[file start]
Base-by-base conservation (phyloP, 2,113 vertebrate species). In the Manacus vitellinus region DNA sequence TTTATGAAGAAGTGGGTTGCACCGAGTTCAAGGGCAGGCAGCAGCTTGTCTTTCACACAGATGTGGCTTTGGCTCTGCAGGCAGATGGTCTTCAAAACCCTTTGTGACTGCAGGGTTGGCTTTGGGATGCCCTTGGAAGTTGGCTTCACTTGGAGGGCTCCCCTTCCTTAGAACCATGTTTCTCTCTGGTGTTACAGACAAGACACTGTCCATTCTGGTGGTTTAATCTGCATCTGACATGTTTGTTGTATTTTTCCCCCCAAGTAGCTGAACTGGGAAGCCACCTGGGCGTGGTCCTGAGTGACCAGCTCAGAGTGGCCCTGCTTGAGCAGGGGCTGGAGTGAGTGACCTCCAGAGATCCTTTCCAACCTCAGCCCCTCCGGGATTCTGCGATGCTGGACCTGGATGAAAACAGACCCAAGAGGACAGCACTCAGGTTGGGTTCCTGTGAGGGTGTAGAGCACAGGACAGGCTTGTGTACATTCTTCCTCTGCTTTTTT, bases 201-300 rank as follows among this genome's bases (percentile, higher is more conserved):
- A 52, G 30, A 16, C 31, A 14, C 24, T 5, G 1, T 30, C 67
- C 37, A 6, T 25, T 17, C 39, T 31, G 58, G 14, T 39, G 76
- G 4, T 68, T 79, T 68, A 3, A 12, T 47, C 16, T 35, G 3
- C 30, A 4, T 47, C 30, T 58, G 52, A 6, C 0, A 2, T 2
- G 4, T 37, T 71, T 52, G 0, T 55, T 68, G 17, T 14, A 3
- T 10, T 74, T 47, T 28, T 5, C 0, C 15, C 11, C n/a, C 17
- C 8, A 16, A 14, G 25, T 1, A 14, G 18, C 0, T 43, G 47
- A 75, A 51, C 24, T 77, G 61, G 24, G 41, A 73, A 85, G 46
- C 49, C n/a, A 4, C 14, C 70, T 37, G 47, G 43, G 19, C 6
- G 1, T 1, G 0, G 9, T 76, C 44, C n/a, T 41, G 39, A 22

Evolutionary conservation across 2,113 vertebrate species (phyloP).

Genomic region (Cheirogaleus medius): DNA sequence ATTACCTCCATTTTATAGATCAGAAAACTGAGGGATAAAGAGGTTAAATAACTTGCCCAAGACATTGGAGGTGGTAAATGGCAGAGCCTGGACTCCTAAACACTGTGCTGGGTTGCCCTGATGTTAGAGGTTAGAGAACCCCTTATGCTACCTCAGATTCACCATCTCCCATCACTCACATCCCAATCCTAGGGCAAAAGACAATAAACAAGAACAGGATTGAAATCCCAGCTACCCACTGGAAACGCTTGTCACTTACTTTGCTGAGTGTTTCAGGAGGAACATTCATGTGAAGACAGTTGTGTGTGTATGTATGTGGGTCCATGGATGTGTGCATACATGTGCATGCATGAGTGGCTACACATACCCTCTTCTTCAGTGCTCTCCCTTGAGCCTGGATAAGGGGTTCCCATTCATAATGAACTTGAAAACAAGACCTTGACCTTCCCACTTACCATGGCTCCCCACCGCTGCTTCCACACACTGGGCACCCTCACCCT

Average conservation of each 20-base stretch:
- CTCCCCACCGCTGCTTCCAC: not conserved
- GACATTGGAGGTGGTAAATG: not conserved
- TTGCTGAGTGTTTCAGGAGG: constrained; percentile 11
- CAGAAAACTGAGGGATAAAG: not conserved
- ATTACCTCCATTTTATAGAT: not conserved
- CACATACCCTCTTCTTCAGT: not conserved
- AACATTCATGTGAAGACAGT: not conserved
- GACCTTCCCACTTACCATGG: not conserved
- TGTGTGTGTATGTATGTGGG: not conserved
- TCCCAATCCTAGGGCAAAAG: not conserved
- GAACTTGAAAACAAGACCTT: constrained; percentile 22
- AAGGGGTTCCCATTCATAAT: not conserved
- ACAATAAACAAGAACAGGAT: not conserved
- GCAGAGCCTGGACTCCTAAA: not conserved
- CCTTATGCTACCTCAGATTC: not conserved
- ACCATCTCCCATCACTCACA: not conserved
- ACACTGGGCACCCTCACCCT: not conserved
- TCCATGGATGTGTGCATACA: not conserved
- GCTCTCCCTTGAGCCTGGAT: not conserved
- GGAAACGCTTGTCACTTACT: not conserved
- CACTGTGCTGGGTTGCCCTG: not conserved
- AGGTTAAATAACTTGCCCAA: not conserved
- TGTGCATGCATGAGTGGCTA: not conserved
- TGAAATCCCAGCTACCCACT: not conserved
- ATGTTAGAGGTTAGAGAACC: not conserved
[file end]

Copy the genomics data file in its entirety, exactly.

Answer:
Base-by-base conservation (phyloP, 2,113 vertebrate species). In the Manacus vitellinus region DNA sequence TTTATGAAGAAGTGGGTTGCACCGAGTTCAAGGGCAGGCAGCAGCTTGTCTTTCACACAGATGTGGCTTTGGCTCTGCAGGCAGATGGTCTTCAAAACCCTTTGTGACTGCAGGGTTGGCTTTGGGATGCCCTTGGAAGTTGGCTTCACTTGGAGGGCTCCCCTTCCTTAGAACCATGTTTCTCTCTGGTGTTACAGACAAGACACTGTCCATTCTGGTGGTTTAATCTGCATCTGACATGTTTGTTGTATTTTTCCCCCCAAGTAGCTGAACTGGGAAGCCACCTGGGCGTGGTCCTGAGTGACCAGCTCAGAGTGGCCCTGCTTGAGCAGGGGCTGGAGTGAGTGACCTCCAGAGATCCTTTCCAACCTCAGCCCCTCCGGGATTCTGCGATGCTGGACCTGGATGAAAACAGACCCAAGAGGACAGCACTCAGGTTGGGTTCCTGTGAGGGTGTAGAGCACAGGACAGGCTTGTGTACATTCTTCCTCTGCTTTTTT, bases 201-300 rank as follows among this genome's bases (percentile, higher is more conserved):
- A 52, G 30, A 16, C 31, A 14, C 24, T 5, G 1, T 30, C 67
- C 37, A 6, T 25, T 17, C 39, T 31, G 58, G 14, T 39, G 76
- G 4, T 68, T 79, T 68, A 3, A 12, T 47, C 16, T 35, G 3
- C 30, A 4, T 47, C 30, T 58, G 52, A 6, C 0, A 2, T 2
- G 4, T 37, T 71, T 52, G 0, T 55, T 68, G 17, T 14, A 3
- T 10, T 74, T 47, T 28, T 5, C 0, C 15, C 11, C n/a, C 17
- C 8, A 16, A 14, G 25, T 1, A 14, G 18, C 0, T 43, G 47
- A 75, A 51, C 24, T 77, G 61, G 24, G 41, A 73, A 85, G 46
- C 49, C n/a, A 4, C 14, C 70, T 37, G 47, G 43, G 19, C 6
- G 1, T 1, G 0, G 9, T 76, C 44, C n/a, T 41, G 39, A 22

Evolutionary conservation across 2,113 vertebrate species (phyloP).

Genomic region (Cheirogaleus medius): DNA sequence ATTACCTCCATTTTATAGATCAGAAAACTGAGGGATAAAGAGGTTAAATAACTTGCCCAAGACATTGGAGGTGGTAAATGGCAGAGCCTGGACTCCTAAACACTGTGCTGGGTTGCCCTGATGTTAGAGGTTAGAGAACCCCTTATGCTACCTCAGATTCACCATCTCCCATCACTCACATCCCAATCCTAGGGCAAAAGACAATAAACAAGAACAGGATTGAAATCCCAGCTACCCACTGGAAACGCTTGTCACTTACTTTGCTGAGTGTTTCAGGAGGAACATTCATGTGAAGACAGTTGTGTGTGTATGTATGTGGGTCCATGGATGTGTGCATACATGTGCATGCATGAGTGGCTACACATACCCTCTTCTTCAGTGCTCTCCCTTGAGCCTGGATAAGGGGTTCCCATTCATAATGAACTTGAAAACAAGACCTTGACCTTCCCACTTACCATGGCTCCCCACCGCTGCTTCCACACACTGGGCACCCTCACCCT

Average conservation of each 20-base stretch:
- CTCCCCACCGCTGCTTCCAC: not conserved
- GACATTGGAGGTGGTAAATG: not conserved
- TTGCTGAGTGTTTCAGGAGG: constrained; percentile 11
- CAGAAAACTGAGGGATAAAG: not conserved
- ATTACCTCCATTTTATAGAT: not conserved
- CACATACCCTCTTCTTCAGT: not conserved
- AACATTCATGTGAAGACAGT: not conserved
- GACCTTCCCACTTACCATGG: not conserved
- TGTGTGTGTATGTATGTGGG: not conserved
- TCCCAATCCTAGGGCAAAAG: not conserved
- GAACTTGAAAACAAGACCTT: constrained; percentile 22
- AAGGGGTTCCCATTCATAAT: not conserved
- ACAATAAACAAGAACAGGAT: not conserved
- GCAGAGCCTGGACTCCTAAA: not conserved
- CCTTATGCTACCTCAGATTC: not conserved
- ACCATCTCCCATCACTCACA: not conserved
- ACACTGGGCACCCTCACCCT: not conserved
- TCCATGGATGTGTGCATACA: not conserved
- GCTCTCCCTTGAGCCTGGAT: not conserved
- GGAAACGCTTGTCACTTACT: not conserved
- CACTGTGCTGGGTTGCCCTG: not conserved
- AGGTTAAATAACTTGCCCAA: not conserved
- TGTGCATGCATGAGTGGCTA: not conserved
- TGAAATCCCAGCTACCCACT: not conserved
- ATGTTAGAGGTTAGAGAACC: not conserved